As the 'overlap' month when autumn morphs into winter, November is one of the best and perhaps most underrated periods in the birding calendar, and for sheer variety, the penultimate month of 2017 was an excellent one here in North and East Yorkshire. From a Pied Wheatear in Skinningrove to a Bluethroat at Spurn there were quite a few surprises up and down the coast. Inland the amazing display of Hawfinches continue to delight naturalists and birders at Yorkshire Arboretum. Read the full article by Richard Baines at Yorkshire Coast Nature for more information.
Photos: Hawfinch by Steve Race (left) and Shore Lark at Flamborough by Andy Hood (right)
(9th December 2017)
We were delighted to see a Yorkshire project win the Lynne Farrell Group Award at the UK Awards for Biological Recording and Information Sharing at the NBN Conference in Cardiff last month!
The Dearne Valley Wildlife Partnership (DVLP) received the award in recognition of their fantastic work with local natural history societies, engaging local communities in appreciating, recording and conserving local wildlife and habitats. Project officer Roseanna Burton tells us all about it.
The DVLP is a five year Heritage Lottery Funded project, running until June 2019. The Dearne Valley is located in the eastern Pennine foothills of South Yorkshire, between Barnsley, Rotherham and Doncaster and covers an area of 177 km2. It is a semi-rural landscape with a wealth of historic buildings, culture, archaeology, semi-ancient woodlands, brownfield, grasslands and wetlands with the river Dearne at its heart. The landscape, geology and geography mean it has been at the heart of industrial development over thousands of years. Coal mining, glassworks, potteries and ironworks have had a huge impact on the landscape and communities of the Dearne Valley.
The DVLP works with local groups to celebrate the wealth of built and natural heritage, to conserve, protect, sustain and enhance such features with over thirty different projects delivered by a small team of five based at Elsecar Heritage Centre. One of the most successful projects to date is the environmental programme delivered by Roseanna Burton with a wide range of organisations and individuals, most notably Derek Whiteley and other naturalists from Sorby Natural History Society, an affiliated society of the YNU.
The project has a broad habitat focus, exploring semi-ancient woodlands, grass verges and former colliery sites supporting a fantastic open mosaic of habitats. The aim is to support the local community to inspire, educate and inform individuals to gain a greater understanding and appreciation of wildlife in their local area.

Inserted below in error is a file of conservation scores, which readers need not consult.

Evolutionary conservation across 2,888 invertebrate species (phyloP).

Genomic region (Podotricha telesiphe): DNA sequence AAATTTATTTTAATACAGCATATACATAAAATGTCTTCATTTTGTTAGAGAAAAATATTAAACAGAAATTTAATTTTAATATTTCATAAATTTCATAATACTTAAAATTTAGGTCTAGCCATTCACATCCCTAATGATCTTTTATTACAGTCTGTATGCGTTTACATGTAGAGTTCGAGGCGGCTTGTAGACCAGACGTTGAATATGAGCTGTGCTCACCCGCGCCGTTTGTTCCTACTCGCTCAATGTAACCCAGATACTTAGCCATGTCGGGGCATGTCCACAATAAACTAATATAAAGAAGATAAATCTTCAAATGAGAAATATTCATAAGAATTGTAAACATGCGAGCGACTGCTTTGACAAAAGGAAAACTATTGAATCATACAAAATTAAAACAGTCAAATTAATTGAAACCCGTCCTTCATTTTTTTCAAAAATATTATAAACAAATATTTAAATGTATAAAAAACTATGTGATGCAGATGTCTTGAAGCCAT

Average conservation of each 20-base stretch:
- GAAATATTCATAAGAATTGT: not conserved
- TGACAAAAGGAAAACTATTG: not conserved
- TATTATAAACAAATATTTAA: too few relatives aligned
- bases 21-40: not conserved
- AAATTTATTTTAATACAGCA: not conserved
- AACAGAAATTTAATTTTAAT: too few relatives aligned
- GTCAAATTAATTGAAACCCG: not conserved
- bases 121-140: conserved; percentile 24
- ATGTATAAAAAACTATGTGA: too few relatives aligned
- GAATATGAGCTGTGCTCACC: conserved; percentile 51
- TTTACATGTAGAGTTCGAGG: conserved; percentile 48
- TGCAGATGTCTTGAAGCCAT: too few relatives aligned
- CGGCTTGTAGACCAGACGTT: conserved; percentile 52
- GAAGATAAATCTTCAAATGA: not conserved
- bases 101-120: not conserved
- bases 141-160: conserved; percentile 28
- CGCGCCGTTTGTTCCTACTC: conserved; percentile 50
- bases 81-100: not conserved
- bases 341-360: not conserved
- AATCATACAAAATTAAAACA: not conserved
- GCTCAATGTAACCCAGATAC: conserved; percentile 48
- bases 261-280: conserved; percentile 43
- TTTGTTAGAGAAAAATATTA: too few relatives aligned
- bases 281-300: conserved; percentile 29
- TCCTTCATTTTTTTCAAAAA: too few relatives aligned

A big emphasis has been on bringing experts and the local community together to help ‘Train the Next Generation of Naturalists’ via a wide range of wildlife identification and survey workshops. These workshops cover a variety of species groups and skill levels, aiming to fill gaps in biological data. This information is then used to help landowners and partners understand how best to manage their sites for the benefit of biodiversity, involving the community where possible. Our key achievements to date include submitting approximately 10,000 new biological records (some new and rare species!), training over 500 people in wildlife survey and species ID, delivering over 150 site surveys and specialist recording days and running over 30 free training workshops …with more planned for 2018!
Big thank you to all our fantastic partners and volunteers for all their hard work! If you would like to learn more about the DVLP and take advantage of our training sessions please visit our website at www.discoverdearne.org.uk. We are also on Twitter @DiscoverDearne and Facebook as ‘Dearne Valley Landscape Partnership’.
Photos: Roseanna Burton (DVLP) and Derek Whiteley (Sorby Natural History Society) receiving their award from Professor Michael Hassell, Chairman of the NBN Trust. Photo by Mark Hawkins (top left). Participants on species ID workshops and recording days, photos by Roseanna Burton and Derek Whiteley.
(9th December 2017)
It’s amazing how two autumns can be so different! After the Siberian high pressure weather system and birds of 2016 it was all about Atlantic storms from the west in October 2017. Despite the shift, there were many wildlife and migration highlights. Rarest sightings include a massive Leatherback Turtle from the south and a Cliff Swallow from North America. Whilst the surprise invasion of the month prize must go to Hawfinch with one site scoring a massive 68 birds! Read the full article by Richard Baines from Yorkshire Coast Nature to find out more.
Images clockwise from top left: Vestal by Allan Rodda, Hawfinch by Jo Hood and Redwing by Tim Jones.